When you are evaluating investments, it’s fair to compare them to the benchmark. If you could realize that 7% by investing in an S&P 500 index fund, for example, a 5% return on investment elsewhere might feel like it’s missing the mark. However, your decision on where to invest will likely** not be based solely on the ROI**.

Other factors, such as the** amount of investment, your risk tolerance, whether you can afford to lose money on your investment, and the liquidity of your investment**. There’s also the question of what else you could be doing with the money. An 8% return might seem like a good deal compared to the benchmark, unless there’s an investment with a similar risk profile that nets 10%.

**ROI Can Also Be a Moving Target**

**ROI metrics can vary greatly over time**. When evaluating a business proposal, for example, you will likely be looking at uneven cash flows, such as seasonal trends. ROI can fluctuate greatly quarter by quarter or year by year.

For example, most retail outlets generate nearly 20% of their** annual revenue from holiday sales**. Depending on when the ROI snapshot is taken, it can tell entirely different stories.

**Combining Leverage With ROI**

**Another variable is leverage**. Leverage comes into play when you are **using borrowed money** to find investments and generate returns. Most commonly, this comes in the form of debt or loans.

Investors use leverage to multiply their buying power. If they can earn gains that exceed the cost of the borrowed money, it’s a win. However, it can also be risky. If the investment does not perform as anticipated, it can magnify losses or reduce the amount of the gain, since you’re paying for the cost of using the capital.

One common form of leverage for stock investors is **buying on margin**.

**The Advantages and Disadvantages of ROI**

There are advantages and disadvantages to using ROI or annualized ROI in evaluating investments for individuals and companies. Let’s explore some of them.

**The Advantages**

ROI is helpful to **compare the relative outcome of various projects or investments to make better financial decisions and allow companies or investors to maximize their profit**. The ROI calculation is easy to understand for those that are not accountants or CFOs.

ROI is also helpful in:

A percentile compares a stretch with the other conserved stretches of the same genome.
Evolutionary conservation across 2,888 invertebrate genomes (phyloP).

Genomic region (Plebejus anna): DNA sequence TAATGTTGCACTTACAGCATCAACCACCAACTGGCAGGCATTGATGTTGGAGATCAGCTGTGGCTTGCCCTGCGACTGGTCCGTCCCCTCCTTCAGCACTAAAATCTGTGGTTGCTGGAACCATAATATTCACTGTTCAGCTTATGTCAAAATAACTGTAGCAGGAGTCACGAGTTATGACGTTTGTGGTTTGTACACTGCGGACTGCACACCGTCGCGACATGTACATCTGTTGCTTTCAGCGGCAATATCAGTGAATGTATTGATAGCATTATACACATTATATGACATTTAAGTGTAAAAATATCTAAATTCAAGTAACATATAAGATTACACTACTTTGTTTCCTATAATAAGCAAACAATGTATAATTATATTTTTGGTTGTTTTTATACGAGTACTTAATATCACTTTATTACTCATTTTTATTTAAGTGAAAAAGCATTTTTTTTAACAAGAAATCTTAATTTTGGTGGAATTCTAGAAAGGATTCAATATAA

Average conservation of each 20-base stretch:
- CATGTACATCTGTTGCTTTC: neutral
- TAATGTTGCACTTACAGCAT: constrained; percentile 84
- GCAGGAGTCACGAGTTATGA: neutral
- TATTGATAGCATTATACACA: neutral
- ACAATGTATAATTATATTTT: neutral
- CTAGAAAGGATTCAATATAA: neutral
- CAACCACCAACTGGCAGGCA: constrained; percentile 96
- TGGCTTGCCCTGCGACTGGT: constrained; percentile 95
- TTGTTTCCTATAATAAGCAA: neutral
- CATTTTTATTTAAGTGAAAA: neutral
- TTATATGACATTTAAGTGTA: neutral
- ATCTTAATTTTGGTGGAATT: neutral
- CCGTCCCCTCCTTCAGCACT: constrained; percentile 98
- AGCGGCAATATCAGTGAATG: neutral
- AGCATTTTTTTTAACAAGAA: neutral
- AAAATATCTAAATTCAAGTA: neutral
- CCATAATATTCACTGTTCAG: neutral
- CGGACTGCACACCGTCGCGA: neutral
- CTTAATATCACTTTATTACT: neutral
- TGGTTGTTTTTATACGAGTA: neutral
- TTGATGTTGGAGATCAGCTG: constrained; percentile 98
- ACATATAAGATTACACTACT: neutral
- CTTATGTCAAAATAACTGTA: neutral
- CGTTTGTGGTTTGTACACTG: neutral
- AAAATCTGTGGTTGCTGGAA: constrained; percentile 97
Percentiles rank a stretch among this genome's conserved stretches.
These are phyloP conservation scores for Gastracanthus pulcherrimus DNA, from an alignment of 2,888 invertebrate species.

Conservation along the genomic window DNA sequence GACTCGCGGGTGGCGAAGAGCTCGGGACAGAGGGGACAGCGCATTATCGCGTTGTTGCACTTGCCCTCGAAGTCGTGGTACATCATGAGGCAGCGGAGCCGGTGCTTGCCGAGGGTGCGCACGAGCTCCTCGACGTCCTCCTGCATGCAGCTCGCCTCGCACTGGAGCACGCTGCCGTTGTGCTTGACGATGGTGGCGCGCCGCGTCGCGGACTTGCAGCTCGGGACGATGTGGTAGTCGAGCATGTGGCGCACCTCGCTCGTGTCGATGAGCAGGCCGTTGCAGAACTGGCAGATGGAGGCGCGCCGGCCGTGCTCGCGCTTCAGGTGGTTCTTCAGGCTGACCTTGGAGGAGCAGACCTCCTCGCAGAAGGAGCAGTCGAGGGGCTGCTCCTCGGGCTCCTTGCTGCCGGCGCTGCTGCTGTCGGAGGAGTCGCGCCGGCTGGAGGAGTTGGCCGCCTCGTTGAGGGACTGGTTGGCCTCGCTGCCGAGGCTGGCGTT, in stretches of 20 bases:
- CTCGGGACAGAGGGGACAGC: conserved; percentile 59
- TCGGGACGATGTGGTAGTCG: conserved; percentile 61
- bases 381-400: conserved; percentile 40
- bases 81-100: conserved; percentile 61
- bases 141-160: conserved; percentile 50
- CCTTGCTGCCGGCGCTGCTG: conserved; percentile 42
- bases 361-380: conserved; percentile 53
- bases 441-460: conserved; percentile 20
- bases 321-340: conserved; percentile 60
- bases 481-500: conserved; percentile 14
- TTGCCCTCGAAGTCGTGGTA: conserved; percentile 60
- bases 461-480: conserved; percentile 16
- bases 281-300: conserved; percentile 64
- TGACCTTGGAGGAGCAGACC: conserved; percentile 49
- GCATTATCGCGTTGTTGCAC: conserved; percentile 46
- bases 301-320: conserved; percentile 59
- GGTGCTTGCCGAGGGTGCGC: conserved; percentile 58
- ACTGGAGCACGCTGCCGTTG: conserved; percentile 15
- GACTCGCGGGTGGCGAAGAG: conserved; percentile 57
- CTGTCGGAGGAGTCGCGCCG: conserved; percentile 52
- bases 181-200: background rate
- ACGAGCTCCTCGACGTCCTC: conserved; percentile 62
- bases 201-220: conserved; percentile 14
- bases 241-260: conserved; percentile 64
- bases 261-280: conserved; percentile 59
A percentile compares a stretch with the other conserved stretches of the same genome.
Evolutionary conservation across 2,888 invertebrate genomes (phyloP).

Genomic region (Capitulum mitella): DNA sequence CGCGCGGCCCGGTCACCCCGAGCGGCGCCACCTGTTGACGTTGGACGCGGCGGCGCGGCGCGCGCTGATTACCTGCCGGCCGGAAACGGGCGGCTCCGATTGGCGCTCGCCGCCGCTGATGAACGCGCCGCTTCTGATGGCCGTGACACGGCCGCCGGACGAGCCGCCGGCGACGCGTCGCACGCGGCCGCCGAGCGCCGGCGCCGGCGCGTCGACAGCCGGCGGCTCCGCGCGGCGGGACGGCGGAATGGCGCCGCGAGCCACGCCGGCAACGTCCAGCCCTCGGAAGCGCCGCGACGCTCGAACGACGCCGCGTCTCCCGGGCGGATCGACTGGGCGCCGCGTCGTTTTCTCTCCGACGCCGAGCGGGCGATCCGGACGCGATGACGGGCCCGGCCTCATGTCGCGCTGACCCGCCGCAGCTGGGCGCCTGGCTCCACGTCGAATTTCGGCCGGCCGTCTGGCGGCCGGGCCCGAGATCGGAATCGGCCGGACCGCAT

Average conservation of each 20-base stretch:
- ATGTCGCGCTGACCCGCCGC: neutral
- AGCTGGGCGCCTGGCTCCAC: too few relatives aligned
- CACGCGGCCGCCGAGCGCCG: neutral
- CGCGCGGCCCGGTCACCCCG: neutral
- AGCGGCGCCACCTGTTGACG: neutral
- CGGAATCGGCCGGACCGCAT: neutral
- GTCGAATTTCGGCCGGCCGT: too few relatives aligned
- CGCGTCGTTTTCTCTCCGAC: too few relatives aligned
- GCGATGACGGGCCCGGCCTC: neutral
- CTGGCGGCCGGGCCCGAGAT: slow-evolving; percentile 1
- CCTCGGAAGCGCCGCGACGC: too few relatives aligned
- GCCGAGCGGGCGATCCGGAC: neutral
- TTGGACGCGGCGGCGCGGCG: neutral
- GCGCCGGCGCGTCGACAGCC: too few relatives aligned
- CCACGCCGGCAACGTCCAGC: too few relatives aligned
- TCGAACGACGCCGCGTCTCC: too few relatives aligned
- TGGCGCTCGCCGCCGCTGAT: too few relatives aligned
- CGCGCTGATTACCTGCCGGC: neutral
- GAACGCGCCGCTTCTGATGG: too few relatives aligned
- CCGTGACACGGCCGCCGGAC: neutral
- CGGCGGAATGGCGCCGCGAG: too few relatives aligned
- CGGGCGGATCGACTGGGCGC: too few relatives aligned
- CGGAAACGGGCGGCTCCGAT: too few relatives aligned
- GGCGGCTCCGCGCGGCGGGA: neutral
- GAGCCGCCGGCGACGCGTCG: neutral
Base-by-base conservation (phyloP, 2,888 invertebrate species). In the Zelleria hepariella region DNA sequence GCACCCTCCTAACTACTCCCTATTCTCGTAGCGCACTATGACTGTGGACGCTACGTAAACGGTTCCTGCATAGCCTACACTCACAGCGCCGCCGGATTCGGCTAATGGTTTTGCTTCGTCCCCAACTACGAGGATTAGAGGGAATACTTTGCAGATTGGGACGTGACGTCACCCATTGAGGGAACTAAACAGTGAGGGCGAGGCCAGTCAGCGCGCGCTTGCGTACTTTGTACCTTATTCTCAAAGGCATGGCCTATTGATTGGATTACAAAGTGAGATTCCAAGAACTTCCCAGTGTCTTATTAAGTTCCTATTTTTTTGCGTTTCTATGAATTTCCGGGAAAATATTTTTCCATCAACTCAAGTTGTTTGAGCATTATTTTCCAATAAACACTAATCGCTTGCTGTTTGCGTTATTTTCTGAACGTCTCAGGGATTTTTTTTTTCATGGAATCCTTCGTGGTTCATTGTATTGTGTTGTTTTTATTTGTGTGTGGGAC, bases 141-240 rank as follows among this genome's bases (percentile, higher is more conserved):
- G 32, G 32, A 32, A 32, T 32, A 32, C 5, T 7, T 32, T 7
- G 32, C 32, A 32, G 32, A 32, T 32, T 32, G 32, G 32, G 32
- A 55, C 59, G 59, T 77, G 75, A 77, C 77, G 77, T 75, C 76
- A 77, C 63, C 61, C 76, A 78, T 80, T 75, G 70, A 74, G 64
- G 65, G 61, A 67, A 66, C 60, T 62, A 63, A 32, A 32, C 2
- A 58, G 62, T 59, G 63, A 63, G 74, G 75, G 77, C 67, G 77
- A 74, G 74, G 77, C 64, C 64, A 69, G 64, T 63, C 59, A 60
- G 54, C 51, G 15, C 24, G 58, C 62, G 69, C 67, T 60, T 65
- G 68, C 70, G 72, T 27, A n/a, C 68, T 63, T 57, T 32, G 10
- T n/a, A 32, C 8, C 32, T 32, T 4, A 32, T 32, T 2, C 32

- Measuring the performance of specific investments.
- It can be used to evaluate business unit performance.
- Making sure investment goals are aligned.
- Tracking performance over time.

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**The Disadvantages**

ROI also has **some significant limitations** that businesses and investors need to understand. Perhaps the biggest one is **that ROI ignores the time value of money**.

**The time value of money (TVM)** posits that money is worth more today than it will be in the future because of its ability to earn over time. In other words, $10,000 today is worth more than $10,000 five years from now because of what you can do with it in the interim. Another way to think of this is that money in the future has lost the opportunity to earn during the time (lost opportunity cost).

Another potential disadvantage, when comparing ROI, is that **different variables may impact the equation**. For example, some companies will calculate the return on investment based on gross margin rather than profits. Others may define ROI based on their definition of profit, which might mean gross profit, net profit, profit before interest and taxes, etc.

To avoid this limitation, when comparing investments or companies,** it is crucial to make sure you are comparing apples to apples**. The accounting methodology and ROI calculation must use the same variable to provide a fair evaluation.

**Conclusion**

In business and investing,** there’s more to consider than just the ROI** as well. Besides risk, there is also the impact of **choosing the wrong investment,** even if it has a higher ROI. For example, an investor may produce a higher ROI but also be consolidating their risk because of a lack of diversification. When making decisions, ROI is relative to an investor’s overall goals.

A business might invest in projects that have a high ROI** while not considering the long-term impact that the investment may have on other areas of the business**. Money may be directed towards one area that has a high ROI, but should really be applied to other divisions or areas to protect business assets or grow the long-term value.

Here’s an example. Let’s assume that you know by investing your capital in marketing efforts, you can **generate a high ROI by increasing sales**. However, if you have limited capital, it may be a smarter business decision to** use the same funds for additional product development to grow your potential customer base**. In that case, the high ROI for the marketing investment may sway you from investing your dollars in the best manner for your business.

Therefore, **ROI calculation can help measure the profit of an investment**, but it is better to evaluate the investments in a reasonable time frame to determine the actual profit margins or percentage of profit.

**FAQ**

As a way of summary, here are quick answers to some of the most frequently asked questions.

**What Is the ROI Calculation?**

The ROI calculation measures the return you get in exchange for the investment you make.

**How Do You Calculate the Return On Investment (ROI)?**

You can calculate the basic ROI by taking the profit and dividing it by the expense to create a percentage or ratio. You can also calculate an annualized ROI rate to evaluate the rate of return over time.

**What Are the Benefits of ROI Calculation?**

Calculating ROI gives you an easy way to compare different investments or projects to determine which will provide a better rate of return.

**What Are the Limitations of ROI?**

ROI does not take into account risk or the time value of money.

**Do All Businesses Calculate ROI in the Same Way?**

While the formula for calculating ROI stays the same, some businesses use different variables to define profit and expenses, which can make comparison difficult.